Photographer Huang Qingjun is famous in China for his photo series, Family Stuff. Since 2003 he has been asking subjects to pose with everything they own, neatly displayed in front of their homes.
Huang has eyes that crinkle at the sides when he smiles. It's a friendly face, and a huge asset when he asks people to do things that you might expect would result in a flat refusal.
"I look for people from all corners of China to showcase what they have. It's a transparent and interesting way to look into people's lives," Huang explains.
"People usually only invite good friends to their homes, because it's a private space, but my pictures show what people possess. They satisfy our natural curiosity."
Huang's new project is based on a similar idea - this time, he asked people to display everything they've ever bought online. The results are a testament to the overwhelming popularity of online shopping, particularly China's most popular internet shopping platform, Taobao.
"Taobao saw my Family Stuff project, and asked if I wanted to do a special series looking at online shopping," Huang says. "I agreed to do the project, but I had a few of my own ideas in mind. I wanted to find people from all directions: east, west, south and north."
More than half of China's 1.4bn population can access the internet via a broadband connection. Many also have access to mobile internet and can shop online using their smartphones.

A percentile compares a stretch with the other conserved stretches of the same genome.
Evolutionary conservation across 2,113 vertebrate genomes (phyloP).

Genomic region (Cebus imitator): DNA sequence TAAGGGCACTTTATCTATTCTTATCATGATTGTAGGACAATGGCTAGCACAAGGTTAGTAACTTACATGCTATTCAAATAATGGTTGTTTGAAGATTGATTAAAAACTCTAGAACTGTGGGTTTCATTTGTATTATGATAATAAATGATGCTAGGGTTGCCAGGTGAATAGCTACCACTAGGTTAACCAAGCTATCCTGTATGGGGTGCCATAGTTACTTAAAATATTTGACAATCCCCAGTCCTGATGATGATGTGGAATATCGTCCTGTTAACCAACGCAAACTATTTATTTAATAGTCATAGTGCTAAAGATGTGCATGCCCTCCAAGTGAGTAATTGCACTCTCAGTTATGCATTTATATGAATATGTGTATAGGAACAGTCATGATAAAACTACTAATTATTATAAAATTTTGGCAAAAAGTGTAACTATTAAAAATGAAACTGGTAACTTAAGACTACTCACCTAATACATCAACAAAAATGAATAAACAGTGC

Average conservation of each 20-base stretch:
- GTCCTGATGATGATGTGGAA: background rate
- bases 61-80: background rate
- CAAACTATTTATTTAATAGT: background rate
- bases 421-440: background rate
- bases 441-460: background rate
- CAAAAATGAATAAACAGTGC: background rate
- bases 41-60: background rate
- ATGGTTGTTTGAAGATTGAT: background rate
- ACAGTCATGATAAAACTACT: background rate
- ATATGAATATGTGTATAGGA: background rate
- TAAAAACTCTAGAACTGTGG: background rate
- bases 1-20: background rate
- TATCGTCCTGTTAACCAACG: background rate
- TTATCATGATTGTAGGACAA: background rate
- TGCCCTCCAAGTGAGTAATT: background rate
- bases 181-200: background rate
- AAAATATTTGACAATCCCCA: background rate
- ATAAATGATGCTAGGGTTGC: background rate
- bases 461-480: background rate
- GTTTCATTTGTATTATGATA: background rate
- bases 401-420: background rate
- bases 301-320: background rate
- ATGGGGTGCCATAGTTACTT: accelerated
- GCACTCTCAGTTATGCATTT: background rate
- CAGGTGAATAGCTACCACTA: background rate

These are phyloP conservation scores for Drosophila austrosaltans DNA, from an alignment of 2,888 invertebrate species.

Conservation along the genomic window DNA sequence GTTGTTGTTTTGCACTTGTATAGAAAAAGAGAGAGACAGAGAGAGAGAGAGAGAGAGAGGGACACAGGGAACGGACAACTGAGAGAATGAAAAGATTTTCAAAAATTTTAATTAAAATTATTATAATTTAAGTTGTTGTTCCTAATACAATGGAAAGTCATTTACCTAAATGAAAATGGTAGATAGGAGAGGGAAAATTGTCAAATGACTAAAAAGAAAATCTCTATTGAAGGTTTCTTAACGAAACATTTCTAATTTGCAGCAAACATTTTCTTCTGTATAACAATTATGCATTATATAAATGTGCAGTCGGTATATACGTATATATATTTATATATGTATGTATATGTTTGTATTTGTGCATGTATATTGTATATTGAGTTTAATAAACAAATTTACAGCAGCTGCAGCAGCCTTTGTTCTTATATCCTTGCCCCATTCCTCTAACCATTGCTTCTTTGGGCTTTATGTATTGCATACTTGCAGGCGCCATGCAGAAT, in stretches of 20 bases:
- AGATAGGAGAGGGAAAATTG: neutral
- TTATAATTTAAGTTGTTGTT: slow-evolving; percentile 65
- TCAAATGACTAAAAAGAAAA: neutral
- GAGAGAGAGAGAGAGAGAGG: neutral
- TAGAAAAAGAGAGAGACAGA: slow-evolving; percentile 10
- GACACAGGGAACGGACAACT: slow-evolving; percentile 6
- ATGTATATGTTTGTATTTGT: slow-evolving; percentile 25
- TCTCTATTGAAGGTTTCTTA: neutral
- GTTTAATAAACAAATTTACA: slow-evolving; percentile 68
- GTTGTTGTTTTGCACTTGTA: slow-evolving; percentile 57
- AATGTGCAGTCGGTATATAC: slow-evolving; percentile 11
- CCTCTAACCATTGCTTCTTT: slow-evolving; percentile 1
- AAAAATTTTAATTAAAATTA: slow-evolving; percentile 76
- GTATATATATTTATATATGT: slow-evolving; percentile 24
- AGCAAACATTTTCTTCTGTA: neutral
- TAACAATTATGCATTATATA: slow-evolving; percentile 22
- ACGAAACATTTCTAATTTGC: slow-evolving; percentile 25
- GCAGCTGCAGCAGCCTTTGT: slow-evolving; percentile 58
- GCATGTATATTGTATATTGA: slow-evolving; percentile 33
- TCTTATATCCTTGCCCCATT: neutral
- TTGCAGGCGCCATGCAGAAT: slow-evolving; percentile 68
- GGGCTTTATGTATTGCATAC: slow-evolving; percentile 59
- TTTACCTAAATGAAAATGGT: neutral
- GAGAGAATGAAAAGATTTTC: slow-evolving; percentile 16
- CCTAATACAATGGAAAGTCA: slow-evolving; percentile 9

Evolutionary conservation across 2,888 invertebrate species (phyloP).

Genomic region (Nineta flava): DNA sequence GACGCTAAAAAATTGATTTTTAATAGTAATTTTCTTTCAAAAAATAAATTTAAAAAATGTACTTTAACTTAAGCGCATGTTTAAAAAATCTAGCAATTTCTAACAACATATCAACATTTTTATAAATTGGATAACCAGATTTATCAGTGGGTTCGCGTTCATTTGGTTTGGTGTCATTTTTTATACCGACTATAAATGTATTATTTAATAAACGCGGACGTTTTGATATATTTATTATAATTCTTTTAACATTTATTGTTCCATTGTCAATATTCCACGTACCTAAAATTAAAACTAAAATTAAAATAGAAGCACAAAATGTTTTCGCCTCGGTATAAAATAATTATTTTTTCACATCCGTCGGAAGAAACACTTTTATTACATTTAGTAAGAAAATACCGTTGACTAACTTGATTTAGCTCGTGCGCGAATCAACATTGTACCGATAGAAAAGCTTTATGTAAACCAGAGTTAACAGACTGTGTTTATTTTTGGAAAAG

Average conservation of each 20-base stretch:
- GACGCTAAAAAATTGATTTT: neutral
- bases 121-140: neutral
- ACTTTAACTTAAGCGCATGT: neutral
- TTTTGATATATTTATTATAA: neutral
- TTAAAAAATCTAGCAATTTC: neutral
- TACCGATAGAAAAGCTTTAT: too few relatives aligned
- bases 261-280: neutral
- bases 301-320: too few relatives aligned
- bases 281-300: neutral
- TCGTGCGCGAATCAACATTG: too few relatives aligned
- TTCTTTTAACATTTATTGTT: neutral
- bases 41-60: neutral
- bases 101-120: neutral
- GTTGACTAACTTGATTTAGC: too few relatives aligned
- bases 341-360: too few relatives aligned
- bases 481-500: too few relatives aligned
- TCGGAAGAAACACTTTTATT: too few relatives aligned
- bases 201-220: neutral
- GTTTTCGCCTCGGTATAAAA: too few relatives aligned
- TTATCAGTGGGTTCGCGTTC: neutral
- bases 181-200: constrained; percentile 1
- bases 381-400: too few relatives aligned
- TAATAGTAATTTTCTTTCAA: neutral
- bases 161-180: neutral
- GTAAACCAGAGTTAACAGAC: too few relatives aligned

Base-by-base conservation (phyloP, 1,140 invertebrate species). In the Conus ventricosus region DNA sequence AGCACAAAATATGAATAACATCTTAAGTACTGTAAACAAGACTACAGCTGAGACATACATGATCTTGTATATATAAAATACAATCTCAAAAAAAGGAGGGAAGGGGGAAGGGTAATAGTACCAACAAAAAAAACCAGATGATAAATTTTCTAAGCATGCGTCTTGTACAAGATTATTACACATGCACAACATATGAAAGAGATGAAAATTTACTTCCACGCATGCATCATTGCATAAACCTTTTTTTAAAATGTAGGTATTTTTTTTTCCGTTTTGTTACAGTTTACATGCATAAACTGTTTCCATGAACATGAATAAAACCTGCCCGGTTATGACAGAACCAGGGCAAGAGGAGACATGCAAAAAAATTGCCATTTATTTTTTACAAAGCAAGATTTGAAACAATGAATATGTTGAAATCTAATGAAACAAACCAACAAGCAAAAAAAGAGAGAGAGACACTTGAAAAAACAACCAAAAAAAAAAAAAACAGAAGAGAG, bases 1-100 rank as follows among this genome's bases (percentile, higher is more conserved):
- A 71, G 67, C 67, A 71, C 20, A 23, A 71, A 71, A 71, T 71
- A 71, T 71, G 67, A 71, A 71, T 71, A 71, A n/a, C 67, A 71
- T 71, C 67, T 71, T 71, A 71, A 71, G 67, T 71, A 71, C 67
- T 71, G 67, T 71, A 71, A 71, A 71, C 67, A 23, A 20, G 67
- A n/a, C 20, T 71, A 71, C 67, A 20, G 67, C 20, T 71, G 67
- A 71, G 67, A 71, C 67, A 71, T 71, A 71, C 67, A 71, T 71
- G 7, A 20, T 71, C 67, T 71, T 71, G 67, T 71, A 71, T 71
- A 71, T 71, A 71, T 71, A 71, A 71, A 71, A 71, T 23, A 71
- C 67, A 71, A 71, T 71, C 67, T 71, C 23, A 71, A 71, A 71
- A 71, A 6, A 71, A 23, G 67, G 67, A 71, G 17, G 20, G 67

Internet sales rose 49.7% last year, according to Chinese government statistics, in comparison to a 12% rise in all retail sales across the country.
For people living in remote areas, internet shopping is a lifeline to the outside world - a way to access a host of products that would never be seen where they live. In some of China's more inaccessible places, delivery crews must sometimes abandon their vans to drop off packages on foot.
They might seem straightforward, but Huang's photos often bring emotions to the surface. One girl who came to a recent exhibition began to cry, he says.
"She saw the pictures of people who have the most possessions next to the ones who have the least. She was touched," he explains.
"Everyone understands materialistic things in different ways. Some of the subjects I photographed, like the Tibetan monk, own very little things, but can we say they are not happy? I don't think happiness depends on materialistic needs. It's what your heart wants."
Huang Qingjun plans to continue his Family Stuff project, but having photographed a large number of ordinary people, he is thinking of trying to persuade some famous faces to open their doors and bring out their possessions.
"I really want to photograph some entrepreneurs or government leaders. If I dare to dream, I want to photograph President Xi Jinping. People would be curious to see what he has.
"People are all born equal, but we all follow different paths under different living conditions."
More from the Magazine
Huang Qingjun's earlier photographs of people with all their possessions showed the social changes that have taken place in China. "People's lives have changed enormously," he told the Magazine in 2012. "Maybe their incomes haven't been affected as much as in the cities, but their thinking has."
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